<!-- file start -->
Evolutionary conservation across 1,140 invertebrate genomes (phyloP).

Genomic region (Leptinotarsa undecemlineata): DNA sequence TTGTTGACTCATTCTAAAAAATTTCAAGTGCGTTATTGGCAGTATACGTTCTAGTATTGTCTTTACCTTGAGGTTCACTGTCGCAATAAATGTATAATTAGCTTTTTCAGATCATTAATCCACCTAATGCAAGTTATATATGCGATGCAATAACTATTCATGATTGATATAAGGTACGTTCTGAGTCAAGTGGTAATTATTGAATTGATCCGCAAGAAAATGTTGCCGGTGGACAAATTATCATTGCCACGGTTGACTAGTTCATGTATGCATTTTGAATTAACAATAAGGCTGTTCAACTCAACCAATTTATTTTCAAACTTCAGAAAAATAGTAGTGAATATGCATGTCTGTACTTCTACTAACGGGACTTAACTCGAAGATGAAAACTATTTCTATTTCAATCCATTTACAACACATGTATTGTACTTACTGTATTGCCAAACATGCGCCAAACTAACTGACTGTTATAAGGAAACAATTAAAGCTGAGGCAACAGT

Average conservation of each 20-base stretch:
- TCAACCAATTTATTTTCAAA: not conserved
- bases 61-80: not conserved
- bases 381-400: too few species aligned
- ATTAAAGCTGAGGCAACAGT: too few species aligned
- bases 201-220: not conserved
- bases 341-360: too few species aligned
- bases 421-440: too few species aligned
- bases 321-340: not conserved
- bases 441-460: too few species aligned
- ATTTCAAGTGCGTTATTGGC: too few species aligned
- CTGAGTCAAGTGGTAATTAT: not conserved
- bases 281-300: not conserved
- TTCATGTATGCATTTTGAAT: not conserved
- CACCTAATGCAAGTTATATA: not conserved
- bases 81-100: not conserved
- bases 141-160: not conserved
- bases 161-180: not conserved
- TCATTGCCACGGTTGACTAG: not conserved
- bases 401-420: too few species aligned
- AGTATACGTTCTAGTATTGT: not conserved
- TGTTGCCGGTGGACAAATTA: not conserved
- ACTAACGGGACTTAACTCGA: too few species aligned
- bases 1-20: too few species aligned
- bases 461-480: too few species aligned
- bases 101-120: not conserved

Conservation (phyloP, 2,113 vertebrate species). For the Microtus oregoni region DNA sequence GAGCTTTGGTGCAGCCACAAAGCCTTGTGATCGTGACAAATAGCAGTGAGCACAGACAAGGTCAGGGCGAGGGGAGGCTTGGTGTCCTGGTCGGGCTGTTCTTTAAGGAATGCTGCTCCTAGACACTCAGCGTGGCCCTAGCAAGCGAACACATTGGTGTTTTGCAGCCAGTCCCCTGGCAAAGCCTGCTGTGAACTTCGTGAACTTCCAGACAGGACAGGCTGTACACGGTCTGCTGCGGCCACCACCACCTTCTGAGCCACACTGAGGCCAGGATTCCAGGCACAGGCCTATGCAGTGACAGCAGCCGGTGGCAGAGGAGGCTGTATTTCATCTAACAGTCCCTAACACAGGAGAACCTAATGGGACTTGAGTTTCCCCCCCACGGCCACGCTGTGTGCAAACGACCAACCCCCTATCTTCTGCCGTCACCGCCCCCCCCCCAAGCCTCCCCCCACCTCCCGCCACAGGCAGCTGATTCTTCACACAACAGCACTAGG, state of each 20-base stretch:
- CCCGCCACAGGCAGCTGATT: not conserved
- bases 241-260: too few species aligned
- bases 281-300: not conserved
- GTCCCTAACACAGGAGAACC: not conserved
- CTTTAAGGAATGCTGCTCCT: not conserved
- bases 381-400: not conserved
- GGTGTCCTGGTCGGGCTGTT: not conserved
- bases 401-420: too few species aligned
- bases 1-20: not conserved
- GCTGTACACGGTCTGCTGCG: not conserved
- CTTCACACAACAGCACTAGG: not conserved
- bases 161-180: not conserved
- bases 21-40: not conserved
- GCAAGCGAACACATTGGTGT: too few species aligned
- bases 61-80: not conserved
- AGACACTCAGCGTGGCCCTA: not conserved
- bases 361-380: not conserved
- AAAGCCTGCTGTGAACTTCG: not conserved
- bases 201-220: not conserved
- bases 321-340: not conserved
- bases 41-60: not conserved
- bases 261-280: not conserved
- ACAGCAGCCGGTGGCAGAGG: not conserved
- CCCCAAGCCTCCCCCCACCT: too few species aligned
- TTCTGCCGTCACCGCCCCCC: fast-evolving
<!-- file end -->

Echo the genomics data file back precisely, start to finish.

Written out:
Evolutionary conservation across 1,140 invertebrate genomes (phyloP).

Genomic region (Leptinotarsa undecemlineata): DNA sequence TTGTTGACTCATTCTAAAAAATTTCAAGTGCGTTATTGGCAGTATACGTTCTAGTATTGTCTTTACCTTGAGGTTCACTGTCGCAATAAATGTATAATTAGCTTTTTCAGATCATTAATCCACCTAATGCAAGTTATATATGCGATGCAATAACTATTCATGATTGATATAAGGTACGTTCTGAGTCAAGTGGTAATTATTGAATTGATCCGCAAGAAAATGTTGCCGGTGGACAAATTATCATTGCCACGGTTGACTAGTTCATGTATGCATTTTGAATTAACAATAAGGCTGTTCAACTCAACCAATTTATTTTCAAACTTCAGAAAAATAGTAGTGAATATGCATGTCTGTACTTCTACTAACGGGACTTAACTCGAAGATGAAAACTATTTCTATTTCAATCCATTTACAACACATGTATTGTACTTACTGTATTGCCAAACATGCGCCAAACTAACTGACTGTTATAAGGAAACAATTAAAGCTGAGGCAACAGT

Average conservation of each 20-base stretch:
- TCAACCAATTTATTTTCAAA: not conserved
- bases 61-80: not conserved
- bases 381-400: too few species aligned
- ATTAAAGCTGAGGCAACAGT: too few species aligned
- bases 201-220: not conserved
- bases 341-360: too few species aligned
- bases 421-440: too few species aligned
- bases 321-340: not conserved
- bases 441-460: too few species aligned
- ATTTCAAGTGCGTTATTGGC: too few species aligned
- CTGAGTCAAGTGGTAATTAT: not conserved
- bases 281-300: not conserved
- TTCATGTATGCATTTTGAAT: not conserved
- CACCTAATGCAAGTTATATA: not conserved
- bases 81-100: not conserved
- bases 141-160: not conserved
- bases 161-180: not conserved
- TCATTGCCACGGTTGACTAG: not conserved
- bases 401-420: too few species aligned
- AGTATACGTTCTAGTATTGT: not conserved
- TGTTGCCGGTGGACAAATTA: not conserved
- ACTAACGGGACTTAACTCGA: too few species aligned
- bases 1-20: too few species aligned
- bases 461-480: too few species aligned
- bases 101-120: not conserved

Conservation (phyloP, 2,113 vertebrate species). For the Microtus oregoni region DNA sequence GAGCTTTGGTGCAGCCACAAAGCCTTGTGATCGTGACAAATAGCAGTGAGCACAGACAAGGTCAGGGCGAGGGGAGGCTTGGTGTCCTGGTCGGGCTGTTCTTTAAGGAATGCTGCTCCTAGACACTCAGCGTGGCCCTAGCAAGCGAACACATTGGTGTTTTGCAGCCAGTCCCCTGGCAAAGCCTGCTGTGAACTTCGTGAACTTCCAGACAGGACAGGCTGTACACGGTCTGCTGCGGCCACCACCACCTTCTGAGCCACACTGAGGCCAGGATTCCAGGCACAGGCCTATGCAGTGACAGCAGCCGGTGGCAGAGGAGGCTGTATTTCATCTAACAGTCCCTAACACAGGAGAACCTAATGGGACTTGAGTTTCCCCCCCACGGCCACGCTGTGTGCAAACGACCAACCCCCTATCTTCTGCCGTCACCGCCCCCCCCCCAAGCCTCCCCCCACCTCCCGCCACAGGCAGCTGATTCTTCACACAACAGCACTAGG, state of each 20-base stretch:
- CCCGCCACAGGCAGCTGATT: not conserved
- bases 241-260: too few species aligned
- bases 281-300: not conserved
- GTCCCTAACACAGGAGAACC: not conserved
- CTTTAAGGAATGCTGCTCCT: not conserved
- bases 381-400: not conserved
- GGTGTCCTGGTCGGGCTGTT: not conserved
- bases 401-420: too few species aligned
- bases 1-20: not conserved
- GCTGTACACGGTCTGCTGCG: not conserved
- CTTCACACAACAGCACTAGG: not conserved
- bases 161-180: not conserved
- bases 21-40: not conserved
- GCAAGCGAACACATTGGTGT: too few species aligned
- bases 61-80: not conserved
- AGACACTCAGCGTGGCCCTA: not conserved
- bases 361-380: not conserved
- AAAGCCTGCTGTGAACTTCG: not conserved
- bases 201-220: not conserved
- bases 321-340: not conserved
- bases 41-60: not conserved
- bases 261-280: not conserved
- ACAGCAGCCGGTGGCAGAGG: not conserved
- CCCCAAGCCTCCCCCCACCT: too few species aligned
- TTCTGCCGTCACCGCCCCCC: fast-evolving